“There are two kinds of bears in British Columbia,” explains Brooks. “Black bears are kind of like big dogs. If you are attacked by a black bear, you are going to fight to win, and you are going to win.” He wildly gestures the appropriate bear-fighting moves, miming bike blocking, rock-throwing and a wrestler stance before transitioning into warnings about the other kind of bears: grizzlies. “Grizzly bears don’t lose,” said Brooks. It’s like every other situation where there is no way out, like a plane crashing or a nuclear bomb: You duck and cover. “Does it work? I don’t fucking know,” said Brooks. “They’re wild animals, they don’t follow rules.” Racers also learned techniques for the two types of cougars: the predatory feline and the kind you find in Whistler.
Along our walk to a convenience store for cold drinks, audience members kept approaching him with accolades–his colorful style will surely keep those important tips front of mind for racers all week.
“You know, Andreas [Hestler, BC Bike Race co-founder] and I are childhood buddies,” said Brooks. “We met at the YMCA playing Dungeons and Dragons; we were in a Dungeons and Dragons group actually. And we still play board games together, today.”
Story goes that Hestler asked his childhood pal to be part of the first BC Bike Race, then called ‘Seven.’ He invited Brooks to a meeting in Whistler at a “debauchery” house with a grotto and a heated driveway. Many of the same people at that meeting party are still behind the race today, nine years later. And it’s the people and personalities that convinced Brooks to sign on, and keep coming back.
“It’s like adult summer camp for us,” said Brooks. “We come here, we work really hard through super-long days with complex logistics. My team members are all medically qualified, but being medically qualified doesn’t necessarily make you a good member of the BC Bike Race medical team. It’s sort of a Monty Python-esque existence. It’s super-professional but super-silly at the same time. We are dealing with healthy people getting injured and it’s a whole different mentality, and different way of interacting than when we’re in our normal lives. It’s also really refreshing. So people who work well with our team get that.”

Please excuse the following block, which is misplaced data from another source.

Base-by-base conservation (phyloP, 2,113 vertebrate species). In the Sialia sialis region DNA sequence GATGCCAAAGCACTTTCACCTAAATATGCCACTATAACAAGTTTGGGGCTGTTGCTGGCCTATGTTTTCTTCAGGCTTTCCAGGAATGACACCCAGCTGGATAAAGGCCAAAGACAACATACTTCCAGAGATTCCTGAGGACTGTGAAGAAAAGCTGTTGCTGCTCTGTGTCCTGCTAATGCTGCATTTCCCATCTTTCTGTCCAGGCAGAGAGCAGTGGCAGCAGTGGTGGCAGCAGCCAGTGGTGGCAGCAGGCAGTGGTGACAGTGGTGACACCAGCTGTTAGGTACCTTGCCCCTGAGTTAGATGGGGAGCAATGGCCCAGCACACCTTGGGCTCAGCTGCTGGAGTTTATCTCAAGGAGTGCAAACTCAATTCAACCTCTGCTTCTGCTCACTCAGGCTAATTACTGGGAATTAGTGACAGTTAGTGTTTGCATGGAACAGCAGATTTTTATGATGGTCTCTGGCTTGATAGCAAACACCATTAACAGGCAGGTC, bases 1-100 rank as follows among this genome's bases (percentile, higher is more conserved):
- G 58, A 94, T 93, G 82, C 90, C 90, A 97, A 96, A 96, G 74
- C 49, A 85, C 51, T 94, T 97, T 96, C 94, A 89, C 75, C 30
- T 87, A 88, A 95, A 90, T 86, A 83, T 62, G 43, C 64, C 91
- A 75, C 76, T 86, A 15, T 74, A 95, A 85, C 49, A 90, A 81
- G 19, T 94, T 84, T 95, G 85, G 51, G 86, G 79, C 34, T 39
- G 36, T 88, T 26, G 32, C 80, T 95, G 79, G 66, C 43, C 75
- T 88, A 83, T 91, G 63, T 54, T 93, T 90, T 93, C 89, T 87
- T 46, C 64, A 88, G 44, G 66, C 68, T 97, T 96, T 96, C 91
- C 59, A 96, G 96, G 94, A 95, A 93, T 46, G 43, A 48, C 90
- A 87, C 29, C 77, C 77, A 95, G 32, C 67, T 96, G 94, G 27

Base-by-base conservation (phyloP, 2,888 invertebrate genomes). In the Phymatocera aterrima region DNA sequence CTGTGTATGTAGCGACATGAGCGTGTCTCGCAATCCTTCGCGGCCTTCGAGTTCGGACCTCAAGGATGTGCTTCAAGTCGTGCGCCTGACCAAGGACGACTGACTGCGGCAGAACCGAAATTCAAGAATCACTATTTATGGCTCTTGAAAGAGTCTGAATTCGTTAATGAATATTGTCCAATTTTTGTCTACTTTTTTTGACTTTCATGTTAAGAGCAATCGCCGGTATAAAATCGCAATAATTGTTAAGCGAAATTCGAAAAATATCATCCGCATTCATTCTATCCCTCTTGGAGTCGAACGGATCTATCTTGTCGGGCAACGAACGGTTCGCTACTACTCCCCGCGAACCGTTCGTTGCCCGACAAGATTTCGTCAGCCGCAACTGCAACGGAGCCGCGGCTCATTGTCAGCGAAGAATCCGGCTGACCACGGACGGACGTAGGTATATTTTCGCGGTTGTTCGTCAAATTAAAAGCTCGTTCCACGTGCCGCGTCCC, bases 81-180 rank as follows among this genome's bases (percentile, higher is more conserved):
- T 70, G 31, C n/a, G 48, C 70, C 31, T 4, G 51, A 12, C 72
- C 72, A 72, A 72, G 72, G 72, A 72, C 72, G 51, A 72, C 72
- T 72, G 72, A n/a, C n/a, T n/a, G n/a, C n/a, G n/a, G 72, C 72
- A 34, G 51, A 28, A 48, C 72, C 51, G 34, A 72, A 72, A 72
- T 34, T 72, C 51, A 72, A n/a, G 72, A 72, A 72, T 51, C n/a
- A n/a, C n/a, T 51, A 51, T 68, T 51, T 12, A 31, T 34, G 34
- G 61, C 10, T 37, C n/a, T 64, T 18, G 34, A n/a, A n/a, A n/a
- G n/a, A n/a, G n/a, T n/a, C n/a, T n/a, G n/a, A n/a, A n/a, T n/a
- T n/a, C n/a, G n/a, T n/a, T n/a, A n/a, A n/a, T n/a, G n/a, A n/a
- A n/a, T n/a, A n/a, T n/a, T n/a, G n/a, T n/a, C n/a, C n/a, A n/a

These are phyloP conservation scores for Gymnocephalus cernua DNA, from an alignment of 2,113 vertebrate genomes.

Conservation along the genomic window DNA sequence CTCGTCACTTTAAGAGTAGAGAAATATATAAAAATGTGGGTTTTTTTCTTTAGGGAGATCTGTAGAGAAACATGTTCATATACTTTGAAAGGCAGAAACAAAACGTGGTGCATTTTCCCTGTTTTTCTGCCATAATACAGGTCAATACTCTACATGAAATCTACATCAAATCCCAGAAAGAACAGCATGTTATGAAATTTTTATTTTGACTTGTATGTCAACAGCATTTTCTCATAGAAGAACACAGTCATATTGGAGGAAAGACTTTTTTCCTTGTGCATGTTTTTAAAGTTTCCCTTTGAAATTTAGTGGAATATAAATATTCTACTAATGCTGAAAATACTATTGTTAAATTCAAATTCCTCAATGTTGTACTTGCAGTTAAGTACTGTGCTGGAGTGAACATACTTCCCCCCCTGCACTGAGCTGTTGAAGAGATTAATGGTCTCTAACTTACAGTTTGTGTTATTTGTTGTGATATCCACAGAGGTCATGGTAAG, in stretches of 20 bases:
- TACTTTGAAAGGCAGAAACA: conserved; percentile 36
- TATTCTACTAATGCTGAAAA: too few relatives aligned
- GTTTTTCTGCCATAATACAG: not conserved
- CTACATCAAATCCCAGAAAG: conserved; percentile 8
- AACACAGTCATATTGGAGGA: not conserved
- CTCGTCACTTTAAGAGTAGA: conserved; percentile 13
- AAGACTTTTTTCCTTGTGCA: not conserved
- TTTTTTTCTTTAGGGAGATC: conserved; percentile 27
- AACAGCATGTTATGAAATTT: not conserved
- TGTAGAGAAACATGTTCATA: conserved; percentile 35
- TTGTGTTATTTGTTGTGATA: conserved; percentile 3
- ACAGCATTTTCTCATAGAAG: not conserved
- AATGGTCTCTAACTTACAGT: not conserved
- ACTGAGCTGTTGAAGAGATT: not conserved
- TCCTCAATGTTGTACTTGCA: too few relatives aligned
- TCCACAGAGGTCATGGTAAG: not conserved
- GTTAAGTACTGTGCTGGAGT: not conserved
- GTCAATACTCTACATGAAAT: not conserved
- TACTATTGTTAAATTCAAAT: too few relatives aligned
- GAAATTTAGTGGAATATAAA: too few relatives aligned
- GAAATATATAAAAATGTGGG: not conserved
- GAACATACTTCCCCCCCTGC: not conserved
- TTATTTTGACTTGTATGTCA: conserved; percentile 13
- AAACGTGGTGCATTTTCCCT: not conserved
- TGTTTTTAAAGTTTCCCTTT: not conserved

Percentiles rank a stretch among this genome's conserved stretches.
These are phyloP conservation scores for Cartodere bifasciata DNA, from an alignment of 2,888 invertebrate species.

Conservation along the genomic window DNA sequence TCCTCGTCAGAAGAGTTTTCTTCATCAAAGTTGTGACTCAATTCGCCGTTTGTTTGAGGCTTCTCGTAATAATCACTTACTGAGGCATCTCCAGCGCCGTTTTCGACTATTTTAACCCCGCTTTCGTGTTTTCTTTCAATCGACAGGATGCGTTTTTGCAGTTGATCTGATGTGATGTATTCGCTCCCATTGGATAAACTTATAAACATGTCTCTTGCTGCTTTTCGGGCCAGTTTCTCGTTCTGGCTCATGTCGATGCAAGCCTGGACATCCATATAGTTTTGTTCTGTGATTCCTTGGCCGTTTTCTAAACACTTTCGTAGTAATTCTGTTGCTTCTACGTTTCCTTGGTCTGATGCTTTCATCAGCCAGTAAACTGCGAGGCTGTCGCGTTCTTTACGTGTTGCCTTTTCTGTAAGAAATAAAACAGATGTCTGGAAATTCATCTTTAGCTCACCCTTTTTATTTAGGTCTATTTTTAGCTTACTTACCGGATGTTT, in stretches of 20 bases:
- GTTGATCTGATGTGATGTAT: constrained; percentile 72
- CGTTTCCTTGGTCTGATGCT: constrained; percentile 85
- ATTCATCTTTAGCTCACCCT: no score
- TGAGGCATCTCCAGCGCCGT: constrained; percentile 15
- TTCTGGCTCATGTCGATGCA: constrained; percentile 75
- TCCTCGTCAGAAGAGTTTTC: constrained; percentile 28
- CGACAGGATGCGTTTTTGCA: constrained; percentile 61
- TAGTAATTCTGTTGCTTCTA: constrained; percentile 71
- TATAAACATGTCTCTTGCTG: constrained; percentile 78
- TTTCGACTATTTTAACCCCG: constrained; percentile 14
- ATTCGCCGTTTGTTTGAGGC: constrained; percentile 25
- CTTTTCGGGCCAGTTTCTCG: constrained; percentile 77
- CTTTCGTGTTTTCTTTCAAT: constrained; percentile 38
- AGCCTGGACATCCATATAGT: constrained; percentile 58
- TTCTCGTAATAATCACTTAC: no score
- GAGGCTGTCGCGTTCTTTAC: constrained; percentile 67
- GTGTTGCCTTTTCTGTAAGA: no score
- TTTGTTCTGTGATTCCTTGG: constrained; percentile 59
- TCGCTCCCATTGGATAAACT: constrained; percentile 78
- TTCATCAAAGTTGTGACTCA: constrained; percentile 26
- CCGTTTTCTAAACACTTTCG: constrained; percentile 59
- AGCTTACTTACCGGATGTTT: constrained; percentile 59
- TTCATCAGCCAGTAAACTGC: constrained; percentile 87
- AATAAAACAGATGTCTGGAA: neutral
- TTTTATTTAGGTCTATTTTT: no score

The BC Bike Race has helped Brooks put to practice everything he’s learned over the years as a guide so far, and also helped form a vision for the future. When he was 19, he started his own guiding company that morphed into teaching wilderness first aid in Canada and he also has branch in Japan. “As my company became more self-sufficient, I started to think about other things that I wanted to do,” said Brooks. “About nine years ago I became a paramedic and now I’m a graduate student, taking my masters in disaster and emergency management.” His goal is to take what he has learned from the immensity of the BC Bike Race, years of logistical planning experience, guiding, and his medical background to places like the United Nations or World Health Organization. “I want to try to make a bigger impact on the world–try to do something about climate change, and the path we’re going down, and I think I’m a uniquely positioned person as a business owner with medical skills and logistical capabilities. I think that I can make an impact.”
Brooks–whose presentation on fighting off bears and ‘cougars’ clearly shows us his silly side, is not goofing around when it comes to his goals. BC Bike Racers should rest easy knowing they’re in excellent, capable hands. But let’s hope they don’t need to spend time with Brooks or his team except to offer them high fives or maybe a quick board game at base camp.
Day One of the race begins tomorrow in Cumberland at 8:30 a.m. The stage covers nearly 50 kilometers of purpose-built singletrack, with a gain of 1,163 meters, and temperatures forecast to reach over 30 degrees Celsius.